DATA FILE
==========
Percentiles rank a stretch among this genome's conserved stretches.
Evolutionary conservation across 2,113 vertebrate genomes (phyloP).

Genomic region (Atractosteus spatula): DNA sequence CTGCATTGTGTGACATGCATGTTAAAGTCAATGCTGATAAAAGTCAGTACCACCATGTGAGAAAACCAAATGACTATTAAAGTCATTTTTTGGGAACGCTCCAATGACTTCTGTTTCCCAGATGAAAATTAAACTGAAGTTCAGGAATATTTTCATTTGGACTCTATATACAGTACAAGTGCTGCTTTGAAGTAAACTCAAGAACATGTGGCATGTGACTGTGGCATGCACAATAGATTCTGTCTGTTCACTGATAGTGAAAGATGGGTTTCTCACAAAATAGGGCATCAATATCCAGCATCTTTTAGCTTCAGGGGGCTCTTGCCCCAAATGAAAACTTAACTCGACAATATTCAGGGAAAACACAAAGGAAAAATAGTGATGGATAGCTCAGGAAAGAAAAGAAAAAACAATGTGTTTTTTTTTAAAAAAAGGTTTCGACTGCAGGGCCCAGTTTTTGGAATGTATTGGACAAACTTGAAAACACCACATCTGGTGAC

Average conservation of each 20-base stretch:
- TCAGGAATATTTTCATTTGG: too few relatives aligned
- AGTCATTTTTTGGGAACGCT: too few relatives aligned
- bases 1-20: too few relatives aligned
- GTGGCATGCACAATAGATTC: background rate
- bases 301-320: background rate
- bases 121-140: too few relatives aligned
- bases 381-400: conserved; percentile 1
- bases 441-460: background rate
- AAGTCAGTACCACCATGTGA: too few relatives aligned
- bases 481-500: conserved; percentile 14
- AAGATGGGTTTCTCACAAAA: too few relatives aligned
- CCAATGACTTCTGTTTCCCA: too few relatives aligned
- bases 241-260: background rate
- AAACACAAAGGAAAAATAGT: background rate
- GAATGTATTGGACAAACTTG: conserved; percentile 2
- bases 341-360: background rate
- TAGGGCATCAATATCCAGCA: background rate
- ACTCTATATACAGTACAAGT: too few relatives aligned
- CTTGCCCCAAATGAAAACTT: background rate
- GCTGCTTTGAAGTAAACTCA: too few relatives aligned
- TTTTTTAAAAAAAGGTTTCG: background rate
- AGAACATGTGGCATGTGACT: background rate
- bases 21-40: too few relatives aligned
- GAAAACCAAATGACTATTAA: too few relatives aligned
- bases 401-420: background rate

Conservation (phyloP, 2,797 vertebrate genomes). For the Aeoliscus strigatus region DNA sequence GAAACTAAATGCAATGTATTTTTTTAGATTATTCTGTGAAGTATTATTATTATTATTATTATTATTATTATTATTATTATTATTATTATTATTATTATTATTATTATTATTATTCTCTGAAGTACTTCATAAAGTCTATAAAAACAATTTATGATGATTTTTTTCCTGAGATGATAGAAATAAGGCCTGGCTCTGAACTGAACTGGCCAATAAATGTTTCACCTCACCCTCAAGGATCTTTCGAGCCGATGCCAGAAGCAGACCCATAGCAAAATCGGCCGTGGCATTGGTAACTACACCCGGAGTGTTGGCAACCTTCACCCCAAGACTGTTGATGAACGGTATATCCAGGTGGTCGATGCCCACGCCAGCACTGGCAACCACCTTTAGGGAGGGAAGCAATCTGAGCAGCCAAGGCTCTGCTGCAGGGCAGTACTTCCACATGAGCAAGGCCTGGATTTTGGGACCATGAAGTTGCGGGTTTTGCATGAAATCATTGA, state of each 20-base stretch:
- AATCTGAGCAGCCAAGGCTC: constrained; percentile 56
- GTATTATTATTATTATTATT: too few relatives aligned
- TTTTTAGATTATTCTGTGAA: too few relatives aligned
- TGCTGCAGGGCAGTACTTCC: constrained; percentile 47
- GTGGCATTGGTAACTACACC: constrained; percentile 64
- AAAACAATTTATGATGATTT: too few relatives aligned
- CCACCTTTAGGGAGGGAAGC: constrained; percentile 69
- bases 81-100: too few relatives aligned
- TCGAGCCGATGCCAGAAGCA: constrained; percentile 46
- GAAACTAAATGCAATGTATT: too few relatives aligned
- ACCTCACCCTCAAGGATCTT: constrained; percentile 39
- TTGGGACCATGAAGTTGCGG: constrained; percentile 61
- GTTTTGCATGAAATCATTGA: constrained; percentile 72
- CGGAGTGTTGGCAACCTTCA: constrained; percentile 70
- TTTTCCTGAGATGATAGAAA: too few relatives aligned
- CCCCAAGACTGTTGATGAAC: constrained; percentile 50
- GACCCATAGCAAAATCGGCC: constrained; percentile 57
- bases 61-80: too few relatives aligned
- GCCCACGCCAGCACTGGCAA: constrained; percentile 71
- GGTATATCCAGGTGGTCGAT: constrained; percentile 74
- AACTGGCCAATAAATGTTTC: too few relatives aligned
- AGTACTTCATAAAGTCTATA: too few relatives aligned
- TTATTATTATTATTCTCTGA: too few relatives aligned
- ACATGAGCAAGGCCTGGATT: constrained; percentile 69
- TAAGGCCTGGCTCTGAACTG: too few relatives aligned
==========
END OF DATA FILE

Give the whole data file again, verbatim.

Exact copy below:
Percentiles rank a stretch among this genome's conserved stretches.
Evolutionary conservation across 2,113 vertebrate genomes (phyloP).

Genomic region (Atractosteus spatula): DNA sequence CTGCATTGTGTGACATGCATGTTAAAGTCAATGCTGATAAAAGTCAGTACCACCATGTGAGAAAACCAAATGACTATTAAAGTCATTTTTTGGGAACGCTCCAATGACTTCTGTTTCCCAGATGAAAATTAAACTGAAGTTCAGGAATATTTTCATTTGGACTCTATATACAGTACAAGTGCTGCTTTGAAGTAAACTCAAGAACATGTGGCATGTGACTGTGGCATGCACAATAGATTCTGTCTGTTCACTGATAGTGAAAGATGGGTTTCTCACAAAATAGGGCATCAATATCCAGCATCTTTTAGCTTCAGGGGGCTCTTGCCCCAAATGAAAACTTAACTCGACAATATTCAGGGAAAACACAAAGGAAAAATAGTGATGGATAGCTCAGGAAAGAAAAGAAAAAACAATGTGTTTTTTTTTAAAAAAAGGTTTCGACTGCAGGGCCCAGTTTTTGGAATGTATTGGACAAACTTGAAAACACCACATCTGGTGAC

Average conservation of each 20-base stretch:
- TCAGGAATATTTTCATTTGG: too few relatives aligned
- AGTCATTTTTTGGGAACGCT: too few relatives aligned
- bases 1-20: too few relatives aligned
- GTGGCATGCACAATAGATTC: background rate
- bases 301-320: background rate
- bases 121-140: too few relatives aligned
- bases 381-400: conserved; percentile 1
- bases 441-460: background rate
- AAGTCAGTACCACCATGTGA: too few relatives aligned
- bases 481-500: conserved; percentile 14
- AAGATGGGTTTCTCACAAAA: too few relatives aligned
- CCAATGACTTCTGTTTCCCA: too few relatives aligned
- bases 241-260: background rate
- AAACACAAAGGAAAAATAGT: background rate
- GAATGTATTGGACAAACTTG: conserved; percentile 2
- bases 341-360: background rate
- TAGGGCATCAATATCCAGCA: background rate
- ACTCTATATACAGTACAAGT: too few relatives aligned
- CTTGCCCCAAATGAAAACTT: background rate
- GCTGCTTTGAAGTAAACTCA: too few relatives aligned
- TTTTTTAAAAAAAGGTTTCG: background rate
- AGAACATGTGGCATGTGACT: background rate
- bases 21-40: too few relatives aligned
- GAAAACCAAATGACTATTAA: too few relatives aligned
- bases 401-420: background rate

Conservation (phyloP, 2,797 vertebrate genomes). For the Aeoliscus strigatus region DNA sequence GAAACTAAATGCAATGTATTTTTTTAGATTATTCTGTGAAGTATTATTATTATTATTATTATTATTATTATTATTATTATTATTATTATTATTATTATTATTATTATTATTATTCTCTGAAGTACTTCATAAAGTCTATAAAAACAATTTATGATGATTTTTTTCCTGAGATGATAGAAATAAGGCCTGGCTCTGAACTGAACTGGCCAATAAATGTTTCACCTCACCCTCAAGGATCTTTCGAGCCGATGCCAGAAGCAGACCCATAGCAAAATCGGCCGTGGCATTGGTAACTACACCCGGAGTGTTGGCAACCTTCACCCCAAGACTGTTGATGAACGGTATATCCAGGTGGTCGATGCCCACGCCAGCACTGGCAACCACCTTTAGGGAGGGAAGCAATCTGAGCAGCCAAGGCTCTGCTGCAGGGCAGTACTTCCACATGAGCAAGGCCTGGATTTTGGGACCATGAAGTTGCGGGTTTTGCATGAAATCATTGA, state of each 20-base stretch:
- AATCTGAGCAGCCAAGGCTC: constrained; percentile 56
- GTATTATTATTATTATTATT: too few relatives aligned
- TTTTTAGATTATTCTGTGAA: too few relatives aligned
- TGCTGCAGGGCAGTACTTCC: constrained; percentile 47
- GTGGCATTGGTAACTACACC: constrained; percentile 64
- AAAACAATTTATGATGATTT: too few relatives aligned
- CCACCTTTAGGGAGGGAAGC: constrained; percentile 69
- bases 81-100: too few relatives aligned
- TCGAGCCGATGCCAGAAGCA: constrained; percentile 46
- GAAACTAAATGCAATGTATT: too few relatives aligned
- ACCTCACCCTCAAGGATCTT: constrained; percentile 39
- TTGGGACCATGAAGTTGCGG: constrained; percentile 61
- GTTTTGCATGAAATCATTGA: constrained; percentile 72
- CGGAGTGTTGGCAACCTTCA: constrained; percentile 70
- TTTTCCTGAGATGATAGAAA: too few relatives aligned
- CCCCAAGACTGTTGATGAAC: constrained; percentile 50
- GACCCATAGCAAAATCGGCC: constrained; percentile 57
- bases 61-80: too few relatives aligned
- GCCCACGCCAGCACTGGCAA: constrained; percentile 71
- GGTATATCCAGGTGGTCGAT: constrained; percentile 74
- AACTGGCCAATAAATGTTTC: too few relatives aligned
- AGTACTTCATAAAGTCTATA: too few relatives aligned
- TTATTATTATTATTCTCTGA: too few relatives aligned
- ACATGAGCAAGGCCTGGATT: constrained; percentile 69
- TAAGGCCTGGCTCTGAACTG: too few relatives aligned